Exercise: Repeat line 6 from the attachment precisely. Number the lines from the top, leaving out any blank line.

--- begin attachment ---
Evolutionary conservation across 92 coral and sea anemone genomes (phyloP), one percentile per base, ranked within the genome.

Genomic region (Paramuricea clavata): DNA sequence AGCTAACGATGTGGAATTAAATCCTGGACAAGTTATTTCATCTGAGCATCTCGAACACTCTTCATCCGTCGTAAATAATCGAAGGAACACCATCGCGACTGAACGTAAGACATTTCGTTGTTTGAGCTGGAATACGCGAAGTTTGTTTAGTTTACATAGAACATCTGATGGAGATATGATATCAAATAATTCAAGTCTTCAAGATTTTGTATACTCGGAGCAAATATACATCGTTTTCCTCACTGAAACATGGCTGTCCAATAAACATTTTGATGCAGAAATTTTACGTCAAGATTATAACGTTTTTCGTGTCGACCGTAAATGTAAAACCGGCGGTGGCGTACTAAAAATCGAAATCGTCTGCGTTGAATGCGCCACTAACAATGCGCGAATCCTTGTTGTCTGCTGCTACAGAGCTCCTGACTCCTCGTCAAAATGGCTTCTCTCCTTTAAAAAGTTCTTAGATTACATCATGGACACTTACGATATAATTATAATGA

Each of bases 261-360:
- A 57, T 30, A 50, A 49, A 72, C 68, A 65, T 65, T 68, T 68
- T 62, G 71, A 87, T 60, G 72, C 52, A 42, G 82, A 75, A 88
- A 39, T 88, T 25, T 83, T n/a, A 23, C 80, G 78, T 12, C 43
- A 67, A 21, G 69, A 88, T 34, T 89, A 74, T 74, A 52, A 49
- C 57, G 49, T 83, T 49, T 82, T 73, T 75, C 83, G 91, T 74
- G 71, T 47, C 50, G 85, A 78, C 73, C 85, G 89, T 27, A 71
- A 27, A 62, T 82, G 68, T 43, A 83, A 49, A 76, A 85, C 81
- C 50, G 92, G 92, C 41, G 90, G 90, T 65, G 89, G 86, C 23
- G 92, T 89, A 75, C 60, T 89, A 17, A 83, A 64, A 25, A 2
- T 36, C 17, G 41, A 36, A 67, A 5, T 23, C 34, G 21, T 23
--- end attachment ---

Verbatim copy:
- A 39, T 88, T 25, T 83, T n/a, A 23, C 80, G 78, T 12, C 43